Omg sorry i got mixed up with natnael and melissas post because natnael posted after melissa but yeah i'll do monday, tuesday, and today. Once again sorry for keeping you guys waiting.
Okay so lets start with Monday. On Monday we started off the class by dividing:
Divide. Indicate any remainders as a fraction.
So
question 1 had no remainders but number 2 did have a remainder of 2.
The quotient of
question 2 can also be written as 71
^{2/3}.
Question 3 had no remainder but the quotient can be simplified to 2x
^{2}+5x+3=(x+1)(2x+3).
Question 4 has a remainder like question number 2. it can be written as x
^{3}-4x
^{2}+2x-1=x
^{2}-2x-2-5/x-2
Instead of doing division the long way, we learned how to do
synthetic division. This is what synthetic division looks like:
On Tuesday we started off the class by finding intercepts.
Find all interceptsf(x)=4x
^{3}-7x+3
*The degree of the polynomial determines the maximum roots that the graph will have. Something like 4x^{4} could have up to 4 roots.The first thing you do is find all the possible numerators (you can do this by finding all the factors of the constant in the equation):
±1, ±3
The next thing you do is find all the possible denominators (you can do this by finding all of the factors of the leading coefficient):
±1,±2,±4
From that you can find all the
possible roots:
±/1, ±3/1, ±1/2, ±3/2, ±1/4, ±3/4
The easiest way to test if these are roots is by synthetic division:
If there is no remainder, which in this case there isn't, you take the linear factor (x-1) and add the x
^{2} and the x where they belong then multiply the 2 to get the equation of the line.
f(x)=(x-1)(4x
^{2}+4x-3)
You can factor this further:
f(x)=(x-1)(4x
^{2}+4x-3)
f(x)=(x-1)[4x
^{2}+
6x-2x-3]
f(x)=(x-1)[2x(2x+3)-1(2x+3)]
f(x)=(x-1)(2x+3)(2x-1)
From here you conclude that there are roots at (1,0), (1/2,0), (-3/2,0) and the y-intercept is at 3 because if you substitue 0 in for x in the equation, you are left with 3.
To draw the graph of this function, you must do a sign analysis. You must substitute numbers between the roots into the equation to check if they are negative or positive. The end result for this equation looks like this:
*The only way a root can change its sign is by passing through zero.The graph of this function would look something like this:
On Wednesday we started by sketching the graph of
f(x)=-2x^{3}-7x^{2}2x+3.
These are the steps you take to graph this polynomial:
1.Factor everything
2.Find the y-intercept
3.Find the roots (You may use the roots theorem)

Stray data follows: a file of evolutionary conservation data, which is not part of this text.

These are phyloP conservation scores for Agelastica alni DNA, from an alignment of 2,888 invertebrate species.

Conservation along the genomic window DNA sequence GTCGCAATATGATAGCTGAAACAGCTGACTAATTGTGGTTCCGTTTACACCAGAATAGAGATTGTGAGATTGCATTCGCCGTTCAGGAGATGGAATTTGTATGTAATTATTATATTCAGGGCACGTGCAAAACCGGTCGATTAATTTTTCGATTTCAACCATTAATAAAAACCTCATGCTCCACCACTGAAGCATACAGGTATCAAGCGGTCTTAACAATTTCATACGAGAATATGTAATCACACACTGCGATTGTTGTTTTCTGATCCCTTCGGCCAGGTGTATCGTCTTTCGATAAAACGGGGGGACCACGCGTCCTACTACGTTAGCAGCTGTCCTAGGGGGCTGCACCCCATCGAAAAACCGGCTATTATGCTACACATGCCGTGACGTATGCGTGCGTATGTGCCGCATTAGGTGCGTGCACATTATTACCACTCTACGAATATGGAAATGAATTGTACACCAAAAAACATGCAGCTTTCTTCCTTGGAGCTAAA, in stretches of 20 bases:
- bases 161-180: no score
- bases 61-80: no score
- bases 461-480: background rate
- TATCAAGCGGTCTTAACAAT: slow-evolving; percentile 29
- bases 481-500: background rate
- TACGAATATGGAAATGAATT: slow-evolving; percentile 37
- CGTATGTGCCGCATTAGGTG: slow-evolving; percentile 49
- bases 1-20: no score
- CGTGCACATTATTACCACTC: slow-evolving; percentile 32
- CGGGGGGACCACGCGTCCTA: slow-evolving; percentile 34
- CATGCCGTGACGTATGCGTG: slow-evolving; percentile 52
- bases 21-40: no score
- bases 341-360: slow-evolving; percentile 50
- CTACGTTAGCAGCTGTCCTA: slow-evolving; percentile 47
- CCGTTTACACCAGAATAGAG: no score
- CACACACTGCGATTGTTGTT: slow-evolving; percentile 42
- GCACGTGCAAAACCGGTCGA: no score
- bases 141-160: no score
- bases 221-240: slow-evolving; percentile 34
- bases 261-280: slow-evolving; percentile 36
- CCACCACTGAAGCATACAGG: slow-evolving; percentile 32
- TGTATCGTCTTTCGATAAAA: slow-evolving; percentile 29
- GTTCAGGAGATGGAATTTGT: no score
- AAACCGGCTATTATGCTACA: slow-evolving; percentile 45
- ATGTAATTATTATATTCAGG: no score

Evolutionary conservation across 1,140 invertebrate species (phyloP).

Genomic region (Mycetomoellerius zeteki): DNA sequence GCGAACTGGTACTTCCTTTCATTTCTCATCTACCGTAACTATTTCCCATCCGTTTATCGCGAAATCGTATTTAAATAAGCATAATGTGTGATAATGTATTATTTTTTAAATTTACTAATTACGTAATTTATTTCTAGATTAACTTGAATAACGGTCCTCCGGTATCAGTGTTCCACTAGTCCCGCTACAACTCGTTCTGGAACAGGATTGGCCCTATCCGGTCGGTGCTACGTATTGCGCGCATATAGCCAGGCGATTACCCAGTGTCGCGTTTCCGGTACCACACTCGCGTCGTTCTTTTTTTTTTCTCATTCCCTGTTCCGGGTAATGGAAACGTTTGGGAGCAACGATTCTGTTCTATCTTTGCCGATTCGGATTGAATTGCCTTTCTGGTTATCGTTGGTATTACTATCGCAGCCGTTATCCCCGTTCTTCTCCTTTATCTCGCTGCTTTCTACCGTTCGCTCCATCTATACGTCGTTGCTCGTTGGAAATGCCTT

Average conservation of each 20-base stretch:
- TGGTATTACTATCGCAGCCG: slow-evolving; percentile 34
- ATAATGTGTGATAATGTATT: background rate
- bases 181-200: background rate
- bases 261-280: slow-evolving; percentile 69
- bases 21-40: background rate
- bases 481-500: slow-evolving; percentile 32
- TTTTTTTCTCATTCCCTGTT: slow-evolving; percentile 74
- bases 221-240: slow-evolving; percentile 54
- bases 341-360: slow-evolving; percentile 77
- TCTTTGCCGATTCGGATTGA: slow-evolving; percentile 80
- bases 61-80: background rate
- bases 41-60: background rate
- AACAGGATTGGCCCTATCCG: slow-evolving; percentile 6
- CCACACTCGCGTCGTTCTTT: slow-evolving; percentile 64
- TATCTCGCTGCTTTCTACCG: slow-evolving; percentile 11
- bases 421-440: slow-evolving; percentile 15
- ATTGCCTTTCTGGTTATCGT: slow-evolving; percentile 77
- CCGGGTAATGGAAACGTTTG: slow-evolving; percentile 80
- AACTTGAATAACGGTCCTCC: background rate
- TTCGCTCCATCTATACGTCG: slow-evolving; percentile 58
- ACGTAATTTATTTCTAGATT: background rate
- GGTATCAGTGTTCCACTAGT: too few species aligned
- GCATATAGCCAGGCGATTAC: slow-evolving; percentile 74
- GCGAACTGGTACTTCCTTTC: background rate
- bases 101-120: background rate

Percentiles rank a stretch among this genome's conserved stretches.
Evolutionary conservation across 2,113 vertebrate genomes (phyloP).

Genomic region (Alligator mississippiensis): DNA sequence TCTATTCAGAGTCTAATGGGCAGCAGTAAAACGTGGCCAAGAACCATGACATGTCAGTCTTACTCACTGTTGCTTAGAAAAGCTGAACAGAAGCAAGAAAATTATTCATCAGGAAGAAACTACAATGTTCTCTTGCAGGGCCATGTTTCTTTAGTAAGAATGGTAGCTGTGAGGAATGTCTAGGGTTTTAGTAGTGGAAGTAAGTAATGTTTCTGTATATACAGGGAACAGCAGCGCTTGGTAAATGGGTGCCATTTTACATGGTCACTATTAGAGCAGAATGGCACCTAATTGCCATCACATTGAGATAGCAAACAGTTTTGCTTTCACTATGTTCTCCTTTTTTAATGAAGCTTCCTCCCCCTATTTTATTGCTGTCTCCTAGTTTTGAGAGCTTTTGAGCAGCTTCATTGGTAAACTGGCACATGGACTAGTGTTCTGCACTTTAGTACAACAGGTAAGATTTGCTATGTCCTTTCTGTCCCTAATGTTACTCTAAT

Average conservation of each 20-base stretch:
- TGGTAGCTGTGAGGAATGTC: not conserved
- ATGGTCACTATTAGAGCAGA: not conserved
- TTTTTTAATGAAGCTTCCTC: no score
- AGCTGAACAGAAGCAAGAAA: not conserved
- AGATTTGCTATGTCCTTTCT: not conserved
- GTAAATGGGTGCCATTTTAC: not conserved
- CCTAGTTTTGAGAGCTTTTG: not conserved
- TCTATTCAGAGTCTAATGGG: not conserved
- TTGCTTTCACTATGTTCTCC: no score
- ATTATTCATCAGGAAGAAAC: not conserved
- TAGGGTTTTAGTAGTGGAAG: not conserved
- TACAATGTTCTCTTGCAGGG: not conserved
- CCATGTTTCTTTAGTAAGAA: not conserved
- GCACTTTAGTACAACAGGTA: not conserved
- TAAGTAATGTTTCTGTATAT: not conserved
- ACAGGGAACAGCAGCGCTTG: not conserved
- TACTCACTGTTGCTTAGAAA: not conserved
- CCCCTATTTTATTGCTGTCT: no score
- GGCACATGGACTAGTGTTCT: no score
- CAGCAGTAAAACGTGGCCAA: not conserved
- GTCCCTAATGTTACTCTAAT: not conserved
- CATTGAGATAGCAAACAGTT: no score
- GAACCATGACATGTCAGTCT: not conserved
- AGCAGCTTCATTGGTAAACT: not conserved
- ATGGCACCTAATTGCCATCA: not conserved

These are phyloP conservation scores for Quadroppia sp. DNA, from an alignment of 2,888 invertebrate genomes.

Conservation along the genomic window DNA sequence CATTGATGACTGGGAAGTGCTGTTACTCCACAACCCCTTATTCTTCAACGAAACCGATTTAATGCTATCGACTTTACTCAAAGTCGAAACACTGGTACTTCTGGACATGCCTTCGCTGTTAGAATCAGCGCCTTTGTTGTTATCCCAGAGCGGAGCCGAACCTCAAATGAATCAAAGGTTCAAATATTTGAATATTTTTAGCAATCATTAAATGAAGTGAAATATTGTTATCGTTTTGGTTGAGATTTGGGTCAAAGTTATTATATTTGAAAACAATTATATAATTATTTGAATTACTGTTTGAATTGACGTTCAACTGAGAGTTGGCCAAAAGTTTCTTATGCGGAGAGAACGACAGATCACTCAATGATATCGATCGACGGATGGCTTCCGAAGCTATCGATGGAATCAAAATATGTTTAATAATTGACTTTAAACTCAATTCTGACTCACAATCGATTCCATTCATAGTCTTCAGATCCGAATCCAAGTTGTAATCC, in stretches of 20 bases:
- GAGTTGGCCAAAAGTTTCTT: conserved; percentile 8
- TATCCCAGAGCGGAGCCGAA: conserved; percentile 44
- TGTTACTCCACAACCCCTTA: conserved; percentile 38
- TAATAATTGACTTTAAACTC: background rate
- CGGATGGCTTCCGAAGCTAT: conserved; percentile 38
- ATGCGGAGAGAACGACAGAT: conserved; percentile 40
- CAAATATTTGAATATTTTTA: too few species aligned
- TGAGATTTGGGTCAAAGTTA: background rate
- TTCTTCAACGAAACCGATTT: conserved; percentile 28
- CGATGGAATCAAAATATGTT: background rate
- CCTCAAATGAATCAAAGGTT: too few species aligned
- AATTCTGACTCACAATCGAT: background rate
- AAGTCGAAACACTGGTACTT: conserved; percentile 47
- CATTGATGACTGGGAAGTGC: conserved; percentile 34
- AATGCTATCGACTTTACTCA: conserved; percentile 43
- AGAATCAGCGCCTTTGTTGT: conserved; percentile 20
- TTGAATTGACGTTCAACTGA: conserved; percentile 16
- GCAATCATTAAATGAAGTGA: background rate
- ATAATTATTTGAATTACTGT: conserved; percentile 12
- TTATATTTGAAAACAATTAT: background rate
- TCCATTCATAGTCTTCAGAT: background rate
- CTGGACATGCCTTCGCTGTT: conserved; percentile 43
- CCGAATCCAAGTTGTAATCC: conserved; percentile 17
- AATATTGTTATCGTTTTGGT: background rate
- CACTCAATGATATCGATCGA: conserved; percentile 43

4.Do a sign analysis
5.Sketch the graph
This polynomial is easy to work with in this form.
The y-intercept is the constant which in this case is 3.
Find the roots by finding the possible roots and use synthetic division to find a root:
From this, you can also find points on the graph by using the possible root as the x-coordinate and the remainder as the y-coordinate. Here you have points at (1,-8), (3,-57), and a root at (-1,0)
You can factor the polynomial to find more roots by using the linear equation x+1 and multiplying it by the equation you got by using synthetic division:
f(x)=(x+1)(-2x
^{2}-x+3)
f(x)=(x+1)(-2x
^{2}-6x+x+3)
f(x)=(x+1)[-2x(x+3)+1(x+3)]
f(x)=(x+1)(x+3)(-2x+1)
From this you get roots at x=-3,-1,1/2 and you can sketch the graph of the polynomial. The graph would look something like this:
Now something like y=1/x would have a vertical asymptote on the y-axis and a horizontal asymptote on the horizontal axis. The graph would look like this:
The next scribe is
eeDceThe steps to graphing a function like f(x)=1/x-2 would be:
1.Factor everything
2.Find the y-intercept
3.Find the roots
4.Find the vertical asymptote
5.Find the horizontal asymptote
6.Do a sign analysis
7.Sketch the graph
f(x)=1/x-2 is already factored
The y-intercept would be at y=-1/2
There would be no roots
The vertical asymptote would be at x=2
The horizontal asymptote would be found like this:
lim
_{x®¥} 1/x-2
lim
_{x®¥} (1/x)/(x/x-2/x)
lim
_{x®¥} (1/x)/(1-2/x)
=0/1-0
The horizontal asymptote would be at y=0 on the y-axis. An easier way to find the horizontal asymptote is by taking the leading coefficient of the denominatior and divide it by the leading coefficient of the numberator but only if they have the same degree.
The sign analysis would look like this:
The graph for this would look like this:
THE NEXT SCRIBE IS
eeDce